Off the east coast of Canada we observe some marine ecosystems that are still recovering from prior overexploitation, such as the Newfoundland sh elf, while other regions have witnessed recent expansion of fishing industries, such as the waters off of Nunavut. This project seeks to analyze trends in overall ecosystem health and to assess the overall impacts fishing acti vit ies have on fish and invertebrate communities from the southern Grand Banks to northern Nunavut using a technique called size spectra modeling.
Fisheries are a fundamental contributor to socio-economic growth in northern Canadian communities and are a management priority considering limited alternative economic opportunities available in the region. The proposed research aligns with core research needs of industry/resource managers to meet three objectives: 1.
Porcupine Crab (Neolithodes grimaldii) inhabits the seabed off the Coast of Newfoundland and Labrador and in the eastern Arctic as a by-catch in the turbot gillnet fishery. This research project focuses on developing automatic robotic technology for the removal of Porcupine Crab spines to ease the crab processing for potential future development of a Porcupine Crab fishery.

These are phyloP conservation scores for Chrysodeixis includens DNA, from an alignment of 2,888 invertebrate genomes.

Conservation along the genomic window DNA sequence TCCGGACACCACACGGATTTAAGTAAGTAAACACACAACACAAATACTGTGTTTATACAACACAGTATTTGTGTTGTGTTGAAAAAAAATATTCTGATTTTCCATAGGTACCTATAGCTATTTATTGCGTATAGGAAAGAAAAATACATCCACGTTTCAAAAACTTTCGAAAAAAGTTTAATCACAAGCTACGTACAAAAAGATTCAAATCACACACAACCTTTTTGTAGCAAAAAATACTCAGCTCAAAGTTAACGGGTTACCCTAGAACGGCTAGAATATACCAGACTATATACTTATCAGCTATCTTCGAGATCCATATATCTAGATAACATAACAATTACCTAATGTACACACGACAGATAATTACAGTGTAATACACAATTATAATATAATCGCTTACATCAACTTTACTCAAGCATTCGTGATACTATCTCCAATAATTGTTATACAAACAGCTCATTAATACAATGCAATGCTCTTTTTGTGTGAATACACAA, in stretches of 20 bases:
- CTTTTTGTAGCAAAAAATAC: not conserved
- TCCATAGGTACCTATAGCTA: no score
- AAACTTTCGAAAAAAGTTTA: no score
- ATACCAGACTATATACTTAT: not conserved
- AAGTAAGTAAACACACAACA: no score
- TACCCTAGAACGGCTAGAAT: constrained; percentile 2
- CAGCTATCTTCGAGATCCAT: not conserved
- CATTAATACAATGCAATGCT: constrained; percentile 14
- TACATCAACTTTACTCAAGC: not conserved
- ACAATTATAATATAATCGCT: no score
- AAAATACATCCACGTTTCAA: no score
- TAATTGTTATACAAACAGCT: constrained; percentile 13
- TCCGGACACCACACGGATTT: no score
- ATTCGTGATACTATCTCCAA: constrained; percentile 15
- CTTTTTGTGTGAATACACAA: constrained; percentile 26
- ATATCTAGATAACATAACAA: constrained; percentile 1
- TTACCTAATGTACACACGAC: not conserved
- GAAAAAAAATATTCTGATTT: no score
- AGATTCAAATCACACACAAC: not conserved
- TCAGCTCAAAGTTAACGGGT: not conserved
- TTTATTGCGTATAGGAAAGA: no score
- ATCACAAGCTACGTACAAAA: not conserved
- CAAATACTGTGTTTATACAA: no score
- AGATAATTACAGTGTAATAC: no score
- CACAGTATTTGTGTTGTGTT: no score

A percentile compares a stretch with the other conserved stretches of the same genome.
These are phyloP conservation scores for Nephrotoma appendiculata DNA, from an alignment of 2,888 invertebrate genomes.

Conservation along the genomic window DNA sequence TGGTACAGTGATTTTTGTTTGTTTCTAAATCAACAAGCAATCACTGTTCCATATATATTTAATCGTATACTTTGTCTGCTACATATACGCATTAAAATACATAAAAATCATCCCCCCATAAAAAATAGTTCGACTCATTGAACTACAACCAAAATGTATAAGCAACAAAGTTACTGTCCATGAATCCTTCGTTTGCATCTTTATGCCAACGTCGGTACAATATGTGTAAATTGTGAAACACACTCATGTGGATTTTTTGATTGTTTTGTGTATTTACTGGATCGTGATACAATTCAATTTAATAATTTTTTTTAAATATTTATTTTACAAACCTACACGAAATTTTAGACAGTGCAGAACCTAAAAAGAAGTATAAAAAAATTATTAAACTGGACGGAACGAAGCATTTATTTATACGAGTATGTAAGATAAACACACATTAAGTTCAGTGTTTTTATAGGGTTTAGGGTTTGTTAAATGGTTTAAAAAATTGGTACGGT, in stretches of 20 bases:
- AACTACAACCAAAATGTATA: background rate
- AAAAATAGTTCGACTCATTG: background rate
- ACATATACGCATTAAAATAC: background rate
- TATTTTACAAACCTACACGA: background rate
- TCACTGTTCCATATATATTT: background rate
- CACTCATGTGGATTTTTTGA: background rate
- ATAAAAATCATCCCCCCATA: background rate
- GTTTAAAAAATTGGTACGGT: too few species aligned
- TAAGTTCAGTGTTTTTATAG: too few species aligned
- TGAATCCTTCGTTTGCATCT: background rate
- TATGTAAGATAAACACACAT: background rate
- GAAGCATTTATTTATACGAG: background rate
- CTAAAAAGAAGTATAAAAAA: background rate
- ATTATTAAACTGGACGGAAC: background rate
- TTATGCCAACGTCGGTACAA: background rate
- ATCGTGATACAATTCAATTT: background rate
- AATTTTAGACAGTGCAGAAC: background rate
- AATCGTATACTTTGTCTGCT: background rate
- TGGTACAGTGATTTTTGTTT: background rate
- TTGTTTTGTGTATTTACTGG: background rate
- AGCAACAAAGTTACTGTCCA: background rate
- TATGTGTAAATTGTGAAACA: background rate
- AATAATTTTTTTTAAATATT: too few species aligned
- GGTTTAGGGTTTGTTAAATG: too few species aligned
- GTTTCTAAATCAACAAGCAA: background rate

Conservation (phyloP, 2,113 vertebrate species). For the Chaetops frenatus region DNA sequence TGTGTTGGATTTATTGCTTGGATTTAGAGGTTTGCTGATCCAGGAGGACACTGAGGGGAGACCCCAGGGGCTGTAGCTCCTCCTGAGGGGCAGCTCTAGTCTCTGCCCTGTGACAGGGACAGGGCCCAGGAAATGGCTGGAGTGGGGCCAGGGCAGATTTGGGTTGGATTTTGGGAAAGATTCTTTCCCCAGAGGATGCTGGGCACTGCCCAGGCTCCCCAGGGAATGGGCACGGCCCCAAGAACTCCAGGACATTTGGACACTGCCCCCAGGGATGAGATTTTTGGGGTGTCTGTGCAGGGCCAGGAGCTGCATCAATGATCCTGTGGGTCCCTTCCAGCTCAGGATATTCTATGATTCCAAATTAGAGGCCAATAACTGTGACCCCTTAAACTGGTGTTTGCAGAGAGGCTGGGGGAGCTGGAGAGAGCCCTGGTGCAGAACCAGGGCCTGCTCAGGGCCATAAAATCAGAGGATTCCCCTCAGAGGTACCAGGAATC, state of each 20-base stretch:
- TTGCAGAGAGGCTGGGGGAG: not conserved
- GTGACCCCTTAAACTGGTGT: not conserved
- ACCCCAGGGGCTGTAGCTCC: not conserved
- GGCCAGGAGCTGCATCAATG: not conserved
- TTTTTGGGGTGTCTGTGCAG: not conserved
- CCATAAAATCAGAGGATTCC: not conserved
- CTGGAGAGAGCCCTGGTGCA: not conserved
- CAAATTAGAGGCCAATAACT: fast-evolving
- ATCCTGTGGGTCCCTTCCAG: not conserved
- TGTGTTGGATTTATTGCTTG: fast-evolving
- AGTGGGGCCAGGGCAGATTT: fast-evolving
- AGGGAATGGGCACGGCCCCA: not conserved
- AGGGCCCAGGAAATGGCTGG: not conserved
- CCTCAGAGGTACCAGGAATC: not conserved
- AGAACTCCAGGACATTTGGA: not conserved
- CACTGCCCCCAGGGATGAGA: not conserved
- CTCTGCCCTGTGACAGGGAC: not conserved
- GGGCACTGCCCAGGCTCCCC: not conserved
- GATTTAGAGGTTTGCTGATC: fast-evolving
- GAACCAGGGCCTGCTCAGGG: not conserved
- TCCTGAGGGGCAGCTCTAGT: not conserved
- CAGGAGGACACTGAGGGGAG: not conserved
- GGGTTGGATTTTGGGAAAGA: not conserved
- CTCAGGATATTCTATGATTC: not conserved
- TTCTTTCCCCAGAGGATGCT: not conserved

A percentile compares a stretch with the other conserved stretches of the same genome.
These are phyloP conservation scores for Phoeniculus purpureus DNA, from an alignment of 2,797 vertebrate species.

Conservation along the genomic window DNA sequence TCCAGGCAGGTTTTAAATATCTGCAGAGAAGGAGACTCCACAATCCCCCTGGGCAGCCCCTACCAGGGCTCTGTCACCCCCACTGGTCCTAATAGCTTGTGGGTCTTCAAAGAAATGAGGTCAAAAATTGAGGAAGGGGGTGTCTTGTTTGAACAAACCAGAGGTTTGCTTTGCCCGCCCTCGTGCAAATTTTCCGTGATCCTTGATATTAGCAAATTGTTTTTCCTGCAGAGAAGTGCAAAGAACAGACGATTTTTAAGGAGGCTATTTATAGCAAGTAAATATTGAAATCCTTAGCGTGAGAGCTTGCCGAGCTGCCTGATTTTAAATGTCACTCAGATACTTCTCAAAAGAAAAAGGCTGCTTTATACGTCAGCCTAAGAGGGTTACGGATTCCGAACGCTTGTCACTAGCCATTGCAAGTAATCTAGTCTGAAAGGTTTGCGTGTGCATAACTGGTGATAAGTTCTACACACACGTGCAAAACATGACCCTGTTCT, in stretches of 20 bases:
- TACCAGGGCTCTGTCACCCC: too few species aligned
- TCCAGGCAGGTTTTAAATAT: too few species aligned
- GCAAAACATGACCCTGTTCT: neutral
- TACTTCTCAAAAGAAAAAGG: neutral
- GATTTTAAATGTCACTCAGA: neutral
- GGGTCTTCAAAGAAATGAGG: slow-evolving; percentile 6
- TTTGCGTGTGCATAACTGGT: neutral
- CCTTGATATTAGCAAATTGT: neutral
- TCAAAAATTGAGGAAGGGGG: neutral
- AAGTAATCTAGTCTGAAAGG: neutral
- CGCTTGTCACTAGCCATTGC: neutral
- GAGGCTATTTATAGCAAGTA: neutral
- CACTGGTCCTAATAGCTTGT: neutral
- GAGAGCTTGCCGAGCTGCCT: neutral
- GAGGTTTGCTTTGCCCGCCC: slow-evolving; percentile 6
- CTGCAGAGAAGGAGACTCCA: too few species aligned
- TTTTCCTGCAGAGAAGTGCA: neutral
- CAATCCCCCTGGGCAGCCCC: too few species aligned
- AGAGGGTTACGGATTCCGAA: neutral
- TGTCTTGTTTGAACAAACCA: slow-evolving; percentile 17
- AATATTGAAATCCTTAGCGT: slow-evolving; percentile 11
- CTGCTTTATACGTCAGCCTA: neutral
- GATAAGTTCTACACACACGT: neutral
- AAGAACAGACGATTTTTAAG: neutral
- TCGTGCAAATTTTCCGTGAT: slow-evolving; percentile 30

Porcupine Crab (Neolithodes grimaldii) is harvested off the coast of Newfoundland and Labrador and in the eastern Arctic as a by-catch in deep water during the turbot fishery. Its dark red color and long sharp spines make handling and processing very difficult. Preliminary experiments have shown that quality crab meat products can be produced from porcupine crab however no commercial fishery, processing procedures or markets, have been established.
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